Likely Charge for Ions to Form

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Vanessa Chuang 4F
Posts: 51
Joined: Sat Aug 24, 2019 12:18 am

Likely Charge for Ions to Form

Postby Vanessa Chuang 4F » Tue Oct 29, 2019 11:11 pm

How do you know the most likely charge for an ion to form? Are there any rules to follow regarding ion formation? For example for question 2A.15 d, the question asks what is the most likely charge for the ion of Ga is? I'm a little confused as to why the answer is +3.
Thank you!

Justin Sarquiz 2F
Posts: 106
Joined: Fri Aug 30, 2019 12:15 am

Re: Likely Charge for Ions to Form

Postby Justin Sarquiz 2F » Tue Oct 29, 2019 11:17 pm

First, you want to determine how many valence electrons the element has. Since Ga has 3 valence electrons, Ga wants to lose 3 electrons to fulfill the octet rule giving it a +3 charge. Another example is Fluorine. Fluorine has 7 valence electrons. Therefore, Fluorine wants to gain 1 more electron to fulfill the octet rule giving it a -1 charge. Sodium has 1 valence electron, so Sodium wants to lose that 1 electron to fulfill the octet rule giving Sodium a +1 charge.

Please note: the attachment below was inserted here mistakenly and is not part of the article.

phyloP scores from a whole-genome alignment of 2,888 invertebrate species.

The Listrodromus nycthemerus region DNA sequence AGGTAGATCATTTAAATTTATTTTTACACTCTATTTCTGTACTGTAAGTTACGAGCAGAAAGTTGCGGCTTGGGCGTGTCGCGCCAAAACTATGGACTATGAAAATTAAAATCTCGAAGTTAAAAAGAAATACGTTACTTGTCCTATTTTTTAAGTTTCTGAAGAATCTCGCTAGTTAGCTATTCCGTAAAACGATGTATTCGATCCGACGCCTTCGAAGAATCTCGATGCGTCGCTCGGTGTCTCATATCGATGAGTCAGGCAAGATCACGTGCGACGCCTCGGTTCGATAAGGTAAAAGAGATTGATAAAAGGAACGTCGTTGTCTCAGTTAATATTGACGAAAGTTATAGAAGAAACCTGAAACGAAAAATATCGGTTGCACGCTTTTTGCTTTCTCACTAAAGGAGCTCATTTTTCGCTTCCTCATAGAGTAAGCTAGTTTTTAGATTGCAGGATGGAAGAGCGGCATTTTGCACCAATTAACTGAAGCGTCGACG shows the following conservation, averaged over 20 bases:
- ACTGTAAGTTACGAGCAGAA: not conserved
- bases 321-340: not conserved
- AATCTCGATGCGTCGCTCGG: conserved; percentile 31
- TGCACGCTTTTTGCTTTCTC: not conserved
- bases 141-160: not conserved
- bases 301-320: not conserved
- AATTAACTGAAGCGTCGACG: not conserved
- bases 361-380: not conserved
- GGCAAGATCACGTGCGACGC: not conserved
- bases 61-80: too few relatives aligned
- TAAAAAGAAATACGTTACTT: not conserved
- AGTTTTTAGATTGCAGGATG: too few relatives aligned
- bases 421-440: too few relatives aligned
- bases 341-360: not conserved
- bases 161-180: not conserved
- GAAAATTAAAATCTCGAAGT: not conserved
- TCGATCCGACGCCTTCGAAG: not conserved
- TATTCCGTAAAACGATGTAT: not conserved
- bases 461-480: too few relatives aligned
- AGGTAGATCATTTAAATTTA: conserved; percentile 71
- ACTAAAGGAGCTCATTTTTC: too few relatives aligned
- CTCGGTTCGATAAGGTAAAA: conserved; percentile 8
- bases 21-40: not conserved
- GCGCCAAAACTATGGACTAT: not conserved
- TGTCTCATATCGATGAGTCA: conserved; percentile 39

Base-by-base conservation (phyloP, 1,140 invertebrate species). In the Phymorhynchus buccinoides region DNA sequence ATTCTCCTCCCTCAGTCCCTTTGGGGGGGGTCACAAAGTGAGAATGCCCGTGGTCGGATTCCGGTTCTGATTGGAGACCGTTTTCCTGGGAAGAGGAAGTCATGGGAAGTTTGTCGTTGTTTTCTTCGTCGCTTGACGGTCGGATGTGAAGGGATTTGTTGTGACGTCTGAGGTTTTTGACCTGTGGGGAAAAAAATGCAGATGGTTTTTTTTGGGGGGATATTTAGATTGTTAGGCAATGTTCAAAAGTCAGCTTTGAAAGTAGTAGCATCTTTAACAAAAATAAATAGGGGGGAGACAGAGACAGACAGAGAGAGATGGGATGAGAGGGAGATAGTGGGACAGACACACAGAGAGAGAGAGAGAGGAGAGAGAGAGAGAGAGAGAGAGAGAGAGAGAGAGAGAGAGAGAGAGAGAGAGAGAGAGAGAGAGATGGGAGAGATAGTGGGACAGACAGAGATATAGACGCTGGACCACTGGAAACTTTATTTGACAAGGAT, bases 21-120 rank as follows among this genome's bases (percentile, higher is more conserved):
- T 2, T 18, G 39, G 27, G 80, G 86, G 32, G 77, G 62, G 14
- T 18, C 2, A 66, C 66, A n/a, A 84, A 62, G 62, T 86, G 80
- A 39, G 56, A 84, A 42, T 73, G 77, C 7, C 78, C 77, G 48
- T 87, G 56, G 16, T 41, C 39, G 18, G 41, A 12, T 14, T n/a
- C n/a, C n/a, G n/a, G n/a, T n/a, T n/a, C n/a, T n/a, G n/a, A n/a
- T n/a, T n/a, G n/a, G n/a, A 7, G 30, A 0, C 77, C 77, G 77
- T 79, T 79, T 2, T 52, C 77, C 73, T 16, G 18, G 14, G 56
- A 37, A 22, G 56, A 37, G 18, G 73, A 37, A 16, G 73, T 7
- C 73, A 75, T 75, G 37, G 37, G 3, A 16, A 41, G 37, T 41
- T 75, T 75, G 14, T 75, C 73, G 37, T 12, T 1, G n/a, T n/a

Joanne Lee 1J
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Joined: Thu Jul 25, 2019 12:15 am

Re: Likely Charge for Ions to Form

Postby Joanne Lee 1J » Wed Oct 30, 2019 3:06 pm

The most likely charge for an atom to form is based on the number of valence electrons of each element. For example, Na has one valence electron so it would be more likely to give that one electron up than try and collect seven more. Therefore it has a likely charge of +1. On the other hand, P has five valence electrons and it is more likely that they will try and gain three electrons than give five electrons. Therefore it has a likely charge of -3.

Ashley Tran 2I
Posts: 108
Joined: Thu Jul 11, 2019 12:17 am

Re: Likely Charge for Ions to Form

Postby Ashley Tran 2I » Wed Oct 30, 2019 3:14 pm

An easy trick to remember is to count the groups across the period table, disregarding the transition metals, the order is +1,+2,+3 the 4th group is "neutral" then -3,-2,-1, noble gases don't form ions.


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